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Problematising and Reconceptualising ‘Vulnerability’ in the Context of Disablist Violence

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Policing Encounters with Vulnerability

Abstract

The concept vulnerability is largely used in a taken-for-granted manner, whereby people designated as vulnerable are associated with weakness, powerlessness and susceptibility to harm (Furedi 2007). The next logical step, then, is that people termed vulnerable are different and in need of special protection (Brown 2011). As a consequence of these cultural metaphors, certain groups have resisted the externally imposed depiction that they are vulnerable (Gilson 2014). In particular, the term is contentious in disability studies, as some argue it paints disabled people1 as inherently weak, easy targets and dependent (see Quarmby 2008; Roulstone and Sadique 2013; Roulstone et al. 2011; Sherry 2010; Thomas 2011). Vulnerable is thus presented as a dangerous term because calling people vulnerable ghettoises them, confines them and abjects them. And yet paralleling these arguments, another corpus of scholarship embraces vulnerability and places it at the centre of human existence (see Butler 2004; Gilson 2014; Turner 2006). These arguments contend that all humans are vulnerable, and this is evidenced by the fact all humans possess a corporeal fragility, and each has the capacity to affect and be affected by others (Gilson 2014; Turner 2006) (also see Howes, Bartkowiak-Théron and Asquith in this collection for a discussion about the varying terminology surrounding vulnerability).

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Notes

  1. 1.

    Rather than use ‘people with disability’, this chapter adopts the term ‘disabled people’. The philosophy behind the ‘people-first’ approach is that it avoids the dehumanisation of disabled people by acknowledging they are people first, and that their condition does not define their existence (People with Disability Australia n.d). Adhering to the social model of disability, however, this chapter adopts the term ‘disabled people’. This approach promotes the term ‘disabled people’ to illustrate they are dis-abled by society, and that in fact ‘disability’ is a social construction that is imposed (Oliver 1996).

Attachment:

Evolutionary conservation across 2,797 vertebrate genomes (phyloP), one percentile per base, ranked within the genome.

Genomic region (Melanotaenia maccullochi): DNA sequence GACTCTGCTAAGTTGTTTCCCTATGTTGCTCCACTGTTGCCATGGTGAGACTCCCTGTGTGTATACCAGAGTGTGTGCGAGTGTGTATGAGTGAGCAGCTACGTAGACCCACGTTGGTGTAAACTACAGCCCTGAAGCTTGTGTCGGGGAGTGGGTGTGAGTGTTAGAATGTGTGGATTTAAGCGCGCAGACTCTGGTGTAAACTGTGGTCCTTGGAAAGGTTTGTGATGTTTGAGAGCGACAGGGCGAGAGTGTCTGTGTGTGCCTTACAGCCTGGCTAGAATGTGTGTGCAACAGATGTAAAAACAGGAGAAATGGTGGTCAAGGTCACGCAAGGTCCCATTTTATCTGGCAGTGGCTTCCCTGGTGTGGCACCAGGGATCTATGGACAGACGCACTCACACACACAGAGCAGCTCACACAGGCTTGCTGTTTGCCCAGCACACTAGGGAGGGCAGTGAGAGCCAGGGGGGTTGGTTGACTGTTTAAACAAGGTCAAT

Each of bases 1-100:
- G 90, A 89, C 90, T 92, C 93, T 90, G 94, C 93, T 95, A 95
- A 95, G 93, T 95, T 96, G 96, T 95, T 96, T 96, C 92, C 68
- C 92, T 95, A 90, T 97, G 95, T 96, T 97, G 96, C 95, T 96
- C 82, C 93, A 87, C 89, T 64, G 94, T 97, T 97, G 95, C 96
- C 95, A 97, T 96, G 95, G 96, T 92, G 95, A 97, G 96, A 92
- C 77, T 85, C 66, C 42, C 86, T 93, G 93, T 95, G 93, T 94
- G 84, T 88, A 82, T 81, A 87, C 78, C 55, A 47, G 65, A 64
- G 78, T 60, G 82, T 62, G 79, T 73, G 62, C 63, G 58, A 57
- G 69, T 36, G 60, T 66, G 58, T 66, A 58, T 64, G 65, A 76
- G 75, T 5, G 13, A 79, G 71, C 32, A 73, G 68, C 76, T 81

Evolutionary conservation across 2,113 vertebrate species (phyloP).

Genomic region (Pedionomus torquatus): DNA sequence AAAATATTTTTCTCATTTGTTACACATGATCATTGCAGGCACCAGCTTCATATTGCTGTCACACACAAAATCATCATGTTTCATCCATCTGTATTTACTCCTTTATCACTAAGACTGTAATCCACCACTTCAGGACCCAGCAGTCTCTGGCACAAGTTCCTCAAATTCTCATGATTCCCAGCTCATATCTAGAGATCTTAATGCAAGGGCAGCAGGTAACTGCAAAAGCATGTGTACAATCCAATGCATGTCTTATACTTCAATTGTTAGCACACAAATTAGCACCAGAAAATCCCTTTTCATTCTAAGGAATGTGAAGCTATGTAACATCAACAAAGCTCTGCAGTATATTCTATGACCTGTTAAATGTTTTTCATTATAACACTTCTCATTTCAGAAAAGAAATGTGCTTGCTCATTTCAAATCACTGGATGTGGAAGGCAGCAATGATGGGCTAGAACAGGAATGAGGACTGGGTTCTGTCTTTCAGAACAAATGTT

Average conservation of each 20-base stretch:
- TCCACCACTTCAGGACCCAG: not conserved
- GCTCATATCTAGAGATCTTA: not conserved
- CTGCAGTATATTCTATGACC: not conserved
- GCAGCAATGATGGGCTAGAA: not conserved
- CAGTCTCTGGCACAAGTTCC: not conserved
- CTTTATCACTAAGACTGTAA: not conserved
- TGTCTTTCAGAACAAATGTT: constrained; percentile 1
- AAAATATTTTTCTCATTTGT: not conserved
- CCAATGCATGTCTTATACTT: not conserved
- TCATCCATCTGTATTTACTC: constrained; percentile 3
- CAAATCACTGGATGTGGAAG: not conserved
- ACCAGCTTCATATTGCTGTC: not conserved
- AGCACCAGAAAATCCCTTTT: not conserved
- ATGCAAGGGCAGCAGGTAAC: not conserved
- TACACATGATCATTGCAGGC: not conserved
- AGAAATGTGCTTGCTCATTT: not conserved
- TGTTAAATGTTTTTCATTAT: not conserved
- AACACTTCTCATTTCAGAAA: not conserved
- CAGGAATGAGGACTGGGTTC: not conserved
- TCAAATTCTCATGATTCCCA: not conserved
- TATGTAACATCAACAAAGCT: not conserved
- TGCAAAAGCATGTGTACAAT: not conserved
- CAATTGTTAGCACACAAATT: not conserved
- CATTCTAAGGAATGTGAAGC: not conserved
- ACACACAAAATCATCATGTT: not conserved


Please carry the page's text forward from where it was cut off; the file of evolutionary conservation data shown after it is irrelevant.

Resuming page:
2. 2.

    Within the extant literature, ‘disability hate crime’ is the most commonly used term to describe prejudicial violence against disabled people. However, this term is problematic as the main focus is directed towards a victim’s perceived disability, rather than on the disablist practices of the offender. The term ‘hate crime’ is likewise problematic (see Iganski (2008) for a more complete discussion). As such, this chapter adopts the term ‘disablist violence’ when referring to hate crimes committed against disabled people. ‘Disablist’ adequately highlights the prejudiced motivation, and ‘violence’ highlights the victimising behaviours inflicted.

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Thorneycroft, R. (2017). Problematising and Reconceptualising ‘Vulnerability’ in the Context of Disablist Violence. In: Asquith, N., Bartkowiak-Théron, I., Roberts, K. (eds) Policing Encounters with Vulnerability. Palgrave Macmillan, Cham. https://doi.org/10.1007/978-3-319-51228-0_2

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